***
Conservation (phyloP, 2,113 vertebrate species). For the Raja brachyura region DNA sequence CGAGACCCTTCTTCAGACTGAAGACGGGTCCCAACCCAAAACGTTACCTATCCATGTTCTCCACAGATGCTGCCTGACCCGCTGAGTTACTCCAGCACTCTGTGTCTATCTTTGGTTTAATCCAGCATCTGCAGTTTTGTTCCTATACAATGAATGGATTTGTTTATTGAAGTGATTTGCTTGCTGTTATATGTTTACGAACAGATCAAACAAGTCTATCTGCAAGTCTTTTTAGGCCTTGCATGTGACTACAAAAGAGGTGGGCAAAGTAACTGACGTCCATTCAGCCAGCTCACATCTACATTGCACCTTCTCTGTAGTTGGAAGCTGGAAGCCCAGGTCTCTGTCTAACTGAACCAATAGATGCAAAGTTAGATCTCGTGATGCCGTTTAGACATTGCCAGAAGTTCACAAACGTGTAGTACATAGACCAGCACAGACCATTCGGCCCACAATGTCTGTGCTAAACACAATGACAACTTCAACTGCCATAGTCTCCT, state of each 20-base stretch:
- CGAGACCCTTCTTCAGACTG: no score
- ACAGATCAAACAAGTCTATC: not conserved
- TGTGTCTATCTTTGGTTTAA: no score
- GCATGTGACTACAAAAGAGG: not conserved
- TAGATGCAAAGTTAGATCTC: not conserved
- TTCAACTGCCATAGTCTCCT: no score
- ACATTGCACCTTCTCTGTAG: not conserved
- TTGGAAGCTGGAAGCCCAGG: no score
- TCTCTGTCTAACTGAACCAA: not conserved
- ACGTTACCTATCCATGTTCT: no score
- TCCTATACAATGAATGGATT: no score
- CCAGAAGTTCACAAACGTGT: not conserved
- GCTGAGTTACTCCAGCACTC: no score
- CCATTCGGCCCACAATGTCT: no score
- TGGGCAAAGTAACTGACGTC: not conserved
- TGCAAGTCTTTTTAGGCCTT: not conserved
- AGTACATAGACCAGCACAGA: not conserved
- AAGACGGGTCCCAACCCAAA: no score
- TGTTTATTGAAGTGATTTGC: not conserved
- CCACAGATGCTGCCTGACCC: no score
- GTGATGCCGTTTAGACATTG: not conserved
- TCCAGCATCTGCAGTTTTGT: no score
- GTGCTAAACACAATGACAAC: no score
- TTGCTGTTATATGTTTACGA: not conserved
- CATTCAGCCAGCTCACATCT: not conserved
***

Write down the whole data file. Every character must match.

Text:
Conservation (phyloP, 2,113 vertebrate species). For the Raja brachyura region DNA sequence CGAGACCCTTCTTCAGACTGAAGACGGGTCCCAACCCAAAACGTTACCTATCCATGTTCTCCACAGATGCTGCCTGACCCGCTGAGTTACTCCAGCACTCTGTGTCTATCTTTGGTTTAATCCAGCATCTGCAGTTTTGTTCCTATACAATGAATGGATTTGTTTATTGAAGTGATTTGCTTGCTGTTATATGTTTACGAACAGATCAAACAAGTCTATCTGCAAGTCTTTTTAGGCCTTGCATGTGACTACAAAAGAGGTGGGCAAAGTAACTGACGTCCATTCAGCCAGCTCACATCTACATTGCACCTTCTCTGTAGTTGGAAGCTGGAAGCCCAGGTCTCTGTCTAACTGAACCAATAGATGCAAAGTTAGATCTCGTGATGCCGTTTAGACATTGCCAGAAGTTCACAAACGTGTAGTACATAGACCAGCACAGACCATTCGGCCCACAATGTCTGTGCTAAACACAATGACAACTTCAACTGCCATAGTCTCCT, state of each 20-base stretch:
- CGAGACCCTTCTTCAGACTG: no score
- ACAGATCAAACAAGTCTATC: not conserved
- TGTGTCTATCTTTGGTTTAA: no score
- GCATGTGACTACAAAAGAGG: not conserved
- TAGATGCAAAGTTAGATCTC: not conserved
- TTCAACTGCCATAGTCTCCT: no score
- ACATTGCACCTTCTCTGTAG: not conserved
- TTGGAAGCTGGAAGCCCAGG: no score
- TCTCTGTCTAACTGAACCAA: not conserved
- ACGTTACCTATCCATGTTCT: no score
- TCCTATACAATGAATGGATT: no score
- CCAGAAGTTCACAAACGTGT: not conserved
- GCTGAGTTACTCCAGCACTC: no score
- CCATTCGGCCCACAATGTCT: no score
- TGGGCAAAGTAACTGACGTC: not conserved
- TGCAAGTCTTTTTAGGCCTT: not conserved
- AGTACATAGACCAGCACAGA: not conserved
- AAGACGGGTCCCAACCCAAA: no score
- TGTTTATTGAAGTGATTTGC: not conserved
- CCACAGATGCTGCCTGACCC: no score
- GTGATGCCGTTTAGACATTG: not conserved
- TCCAGCATCTGCAGTTTTGT: no score
- GTGCTAAACACAATGACAAC: no score
- TTGCTGTTATATGTTTACGA: not conserved
- CATTCAGCCAGCTCACATCT: not conserved